Grade Levels: 6-8, 9-12

In this lesson plan, adaptable for grades 6-12, students use an interactive simulation called Bending Light to explore the bending of light between two media with different indices of refraction. Students can experiment with prisms and lenses and apply Snell’s Law at the interface between two media. They can also measure the speed and intensity of the light, and use the wave detector to explore the amplitude and phase of the wave.

Lesson Plan Common Core State Standards Alignments

Lesson Plan Next Generation Science Standards Alignments

Students will:

  1. Verify Snell’s Law through a student developed investigation.
  2. Determine the relationship between the angle of incidence and the angle of reflection experimentally.


  • Computers or other devices with internet access


wave detector, amplitude, phase, bending light, phet sims, refraction, prisms, lenses, science game, snell's law, amplitude, bending light


This lesson plan features an interactive simulation titled Bending Light, developed by our award-winning partner PhET through the University of Colorado Boulder. The simulation invites students to explore how light bends when traveling from one material into another.   

Review the Bending Light Simulation Overview to learn about the sim controls, model simplifications, and insights into student thinking.

Preview and play with the Bending Light sim to plan how you will adapt it to your students’ needs.

Build background knowledge or reinforce topics with these BrainPOP movies: Volume of Prisms, Rainbows, Color, Light, Refraction and Diffraction, Electromagnetic Spectrum, and Waves

Lesson Procedure:

  1. Play one or more of the movies listed in Preparation. Tell students that today they will use a simulation to explore how light bends when traveling from one material into another. Explain that by the end, they will understand how light is reflected and refracted.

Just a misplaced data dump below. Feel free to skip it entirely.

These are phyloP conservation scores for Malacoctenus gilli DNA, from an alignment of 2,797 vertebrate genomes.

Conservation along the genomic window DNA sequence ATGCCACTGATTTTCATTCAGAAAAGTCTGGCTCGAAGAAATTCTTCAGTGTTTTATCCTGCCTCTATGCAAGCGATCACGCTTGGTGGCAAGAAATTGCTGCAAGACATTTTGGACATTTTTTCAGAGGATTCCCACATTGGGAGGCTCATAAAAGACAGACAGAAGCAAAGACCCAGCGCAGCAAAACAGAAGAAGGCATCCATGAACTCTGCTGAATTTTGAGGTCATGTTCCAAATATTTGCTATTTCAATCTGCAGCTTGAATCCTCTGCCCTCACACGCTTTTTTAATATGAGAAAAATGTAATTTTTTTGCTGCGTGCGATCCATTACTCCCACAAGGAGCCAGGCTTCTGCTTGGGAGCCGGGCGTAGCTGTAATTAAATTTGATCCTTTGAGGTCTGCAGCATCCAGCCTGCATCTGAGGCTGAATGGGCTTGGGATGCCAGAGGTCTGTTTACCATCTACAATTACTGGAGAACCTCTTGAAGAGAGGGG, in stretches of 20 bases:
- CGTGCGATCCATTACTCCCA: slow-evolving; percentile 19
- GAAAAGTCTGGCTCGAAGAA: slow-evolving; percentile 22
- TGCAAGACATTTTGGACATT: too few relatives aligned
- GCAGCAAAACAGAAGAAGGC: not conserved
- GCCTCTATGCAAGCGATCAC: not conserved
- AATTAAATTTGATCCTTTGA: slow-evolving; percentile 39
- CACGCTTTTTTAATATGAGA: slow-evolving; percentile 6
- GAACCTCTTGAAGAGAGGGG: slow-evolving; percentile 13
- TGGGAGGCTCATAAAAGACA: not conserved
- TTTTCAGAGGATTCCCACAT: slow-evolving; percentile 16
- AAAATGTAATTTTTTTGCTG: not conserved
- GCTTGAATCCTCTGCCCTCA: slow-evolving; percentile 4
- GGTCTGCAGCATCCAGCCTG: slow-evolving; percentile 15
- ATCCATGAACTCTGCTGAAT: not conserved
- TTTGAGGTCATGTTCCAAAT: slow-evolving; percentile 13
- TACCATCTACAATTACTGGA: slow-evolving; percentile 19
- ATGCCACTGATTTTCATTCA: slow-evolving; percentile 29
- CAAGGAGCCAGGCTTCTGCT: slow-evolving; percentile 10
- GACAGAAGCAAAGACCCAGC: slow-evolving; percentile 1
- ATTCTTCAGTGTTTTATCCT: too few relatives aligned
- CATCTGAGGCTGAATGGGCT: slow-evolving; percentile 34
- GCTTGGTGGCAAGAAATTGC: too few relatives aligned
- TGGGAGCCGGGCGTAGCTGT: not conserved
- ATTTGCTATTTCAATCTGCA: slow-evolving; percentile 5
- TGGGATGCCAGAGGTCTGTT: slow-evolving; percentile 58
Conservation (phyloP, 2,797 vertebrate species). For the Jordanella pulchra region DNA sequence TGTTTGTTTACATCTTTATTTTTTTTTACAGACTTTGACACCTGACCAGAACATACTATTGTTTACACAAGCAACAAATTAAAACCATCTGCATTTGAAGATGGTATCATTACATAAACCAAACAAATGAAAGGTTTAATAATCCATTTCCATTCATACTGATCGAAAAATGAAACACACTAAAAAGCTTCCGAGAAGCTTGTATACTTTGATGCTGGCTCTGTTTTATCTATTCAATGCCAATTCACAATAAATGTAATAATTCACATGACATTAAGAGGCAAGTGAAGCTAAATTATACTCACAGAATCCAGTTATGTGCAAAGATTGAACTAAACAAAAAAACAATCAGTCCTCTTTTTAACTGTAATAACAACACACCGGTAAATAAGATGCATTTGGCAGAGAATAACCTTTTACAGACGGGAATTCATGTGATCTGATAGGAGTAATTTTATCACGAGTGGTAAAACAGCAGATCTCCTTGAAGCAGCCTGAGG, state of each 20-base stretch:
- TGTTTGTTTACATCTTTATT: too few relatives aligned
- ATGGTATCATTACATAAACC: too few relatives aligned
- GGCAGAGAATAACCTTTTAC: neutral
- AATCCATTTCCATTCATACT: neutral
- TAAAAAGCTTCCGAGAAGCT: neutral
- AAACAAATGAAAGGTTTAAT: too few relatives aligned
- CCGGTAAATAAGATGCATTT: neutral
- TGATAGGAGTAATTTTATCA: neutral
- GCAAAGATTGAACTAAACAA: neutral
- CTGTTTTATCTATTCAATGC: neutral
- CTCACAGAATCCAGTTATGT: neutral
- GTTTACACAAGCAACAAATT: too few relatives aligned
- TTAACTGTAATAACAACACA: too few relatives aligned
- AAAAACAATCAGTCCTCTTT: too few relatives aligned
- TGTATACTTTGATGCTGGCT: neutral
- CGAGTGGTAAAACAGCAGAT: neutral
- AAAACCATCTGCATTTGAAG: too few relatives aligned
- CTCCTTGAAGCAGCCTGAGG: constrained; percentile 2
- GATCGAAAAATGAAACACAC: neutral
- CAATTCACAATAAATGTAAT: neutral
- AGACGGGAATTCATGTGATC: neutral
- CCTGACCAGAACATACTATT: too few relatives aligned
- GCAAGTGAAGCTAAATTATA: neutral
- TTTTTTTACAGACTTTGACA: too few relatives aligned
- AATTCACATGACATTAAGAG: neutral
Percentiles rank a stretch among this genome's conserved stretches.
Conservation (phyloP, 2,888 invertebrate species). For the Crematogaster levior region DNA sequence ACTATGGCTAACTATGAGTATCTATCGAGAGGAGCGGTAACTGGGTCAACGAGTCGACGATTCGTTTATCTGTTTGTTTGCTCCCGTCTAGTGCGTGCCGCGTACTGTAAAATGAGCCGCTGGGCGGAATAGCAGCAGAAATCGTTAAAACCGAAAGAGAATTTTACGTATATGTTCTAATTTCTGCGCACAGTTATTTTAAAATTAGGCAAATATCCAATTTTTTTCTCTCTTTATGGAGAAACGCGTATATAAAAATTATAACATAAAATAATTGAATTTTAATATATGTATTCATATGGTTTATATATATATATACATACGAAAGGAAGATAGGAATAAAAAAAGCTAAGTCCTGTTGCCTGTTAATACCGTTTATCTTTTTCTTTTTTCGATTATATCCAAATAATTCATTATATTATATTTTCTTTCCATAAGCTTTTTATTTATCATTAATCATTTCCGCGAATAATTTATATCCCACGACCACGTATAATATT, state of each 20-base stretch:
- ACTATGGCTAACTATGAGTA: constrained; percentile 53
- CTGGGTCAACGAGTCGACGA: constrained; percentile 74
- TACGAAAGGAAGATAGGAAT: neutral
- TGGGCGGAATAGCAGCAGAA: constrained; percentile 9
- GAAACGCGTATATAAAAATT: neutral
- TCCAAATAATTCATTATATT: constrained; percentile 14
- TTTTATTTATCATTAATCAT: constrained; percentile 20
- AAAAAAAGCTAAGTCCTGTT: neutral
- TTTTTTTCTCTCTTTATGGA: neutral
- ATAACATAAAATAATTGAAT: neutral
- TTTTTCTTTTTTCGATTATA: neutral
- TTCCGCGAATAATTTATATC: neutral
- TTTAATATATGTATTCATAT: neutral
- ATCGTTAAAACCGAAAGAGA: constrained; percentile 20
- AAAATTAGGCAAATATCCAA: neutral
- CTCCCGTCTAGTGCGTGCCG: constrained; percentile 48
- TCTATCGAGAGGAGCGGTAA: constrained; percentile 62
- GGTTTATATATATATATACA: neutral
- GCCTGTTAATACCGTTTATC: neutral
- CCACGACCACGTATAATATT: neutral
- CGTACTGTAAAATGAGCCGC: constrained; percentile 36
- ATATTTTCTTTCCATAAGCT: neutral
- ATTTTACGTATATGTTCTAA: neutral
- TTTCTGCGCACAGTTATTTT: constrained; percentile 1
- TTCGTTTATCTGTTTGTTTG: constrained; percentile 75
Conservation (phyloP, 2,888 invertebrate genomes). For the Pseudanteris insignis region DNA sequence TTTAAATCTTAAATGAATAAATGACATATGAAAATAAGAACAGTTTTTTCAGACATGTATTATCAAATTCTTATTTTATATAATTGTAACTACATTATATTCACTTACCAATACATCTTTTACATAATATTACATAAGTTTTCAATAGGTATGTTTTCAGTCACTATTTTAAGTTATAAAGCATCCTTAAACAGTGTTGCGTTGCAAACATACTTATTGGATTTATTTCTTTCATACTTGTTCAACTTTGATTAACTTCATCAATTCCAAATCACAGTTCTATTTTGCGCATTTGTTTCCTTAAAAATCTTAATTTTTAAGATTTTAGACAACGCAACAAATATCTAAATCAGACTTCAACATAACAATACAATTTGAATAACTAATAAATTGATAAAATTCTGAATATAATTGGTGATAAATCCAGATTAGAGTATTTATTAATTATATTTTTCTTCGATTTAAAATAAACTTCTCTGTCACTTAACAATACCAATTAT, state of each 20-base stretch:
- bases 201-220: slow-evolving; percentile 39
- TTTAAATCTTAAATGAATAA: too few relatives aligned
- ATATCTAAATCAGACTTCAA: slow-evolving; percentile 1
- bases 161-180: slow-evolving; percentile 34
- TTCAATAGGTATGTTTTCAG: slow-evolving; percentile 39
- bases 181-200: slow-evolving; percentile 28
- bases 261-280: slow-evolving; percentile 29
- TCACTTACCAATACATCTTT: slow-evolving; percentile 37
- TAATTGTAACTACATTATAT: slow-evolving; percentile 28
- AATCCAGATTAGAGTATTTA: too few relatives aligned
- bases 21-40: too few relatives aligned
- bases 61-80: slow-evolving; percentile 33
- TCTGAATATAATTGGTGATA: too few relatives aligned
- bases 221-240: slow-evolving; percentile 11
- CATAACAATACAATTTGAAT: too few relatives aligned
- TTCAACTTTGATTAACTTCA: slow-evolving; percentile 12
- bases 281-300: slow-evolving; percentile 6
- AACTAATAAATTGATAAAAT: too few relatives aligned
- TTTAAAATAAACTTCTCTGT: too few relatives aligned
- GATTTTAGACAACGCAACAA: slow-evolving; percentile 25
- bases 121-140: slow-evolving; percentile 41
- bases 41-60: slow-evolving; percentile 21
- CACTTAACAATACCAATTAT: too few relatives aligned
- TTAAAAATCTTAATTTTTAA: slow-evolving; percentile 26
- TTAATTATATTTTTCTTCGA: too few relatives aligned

2. Instruct students to open the Bending Light sim and familiarize themselves with the controls and features.
  3. Now have students construct a simple circuit with a batteries, light bulb, and voltage sources. Have them draw their circuits in their notebooks.
  4. Ask students what happens to the reflected and refracted rays as they change the angle of the incident light beam? Then ask what changing the index of refraction do to the refracted and reflected light.
  5. Now tell students to develop an experiment to investigate the relationship relating the angle of the incident light and the reflected light. Include any collected data and a short conclusion.
  6. Next have students develop an experiment that finds a relationship relating the angle of the incident beam to the angle of the refracted beam. They are to develop a method that confirms Snell’s Law.
  7. Students’ summaries are to include the following:
    • description of their process (2-3 paragraphs)
    • collected data
    • a conclusion that connects their data to Snell’s Law
Filed as:  4-PS3-2, 4-PS3-3, 4-PS4-2, 6-8, 9-12, Bending Light, BrainPOP, CCSS.ELA-Literacy.RI.4.7, CCSS.ELA-Literacy.RI.5.3, CCSS.ELA-Literacy.RST.11-12.3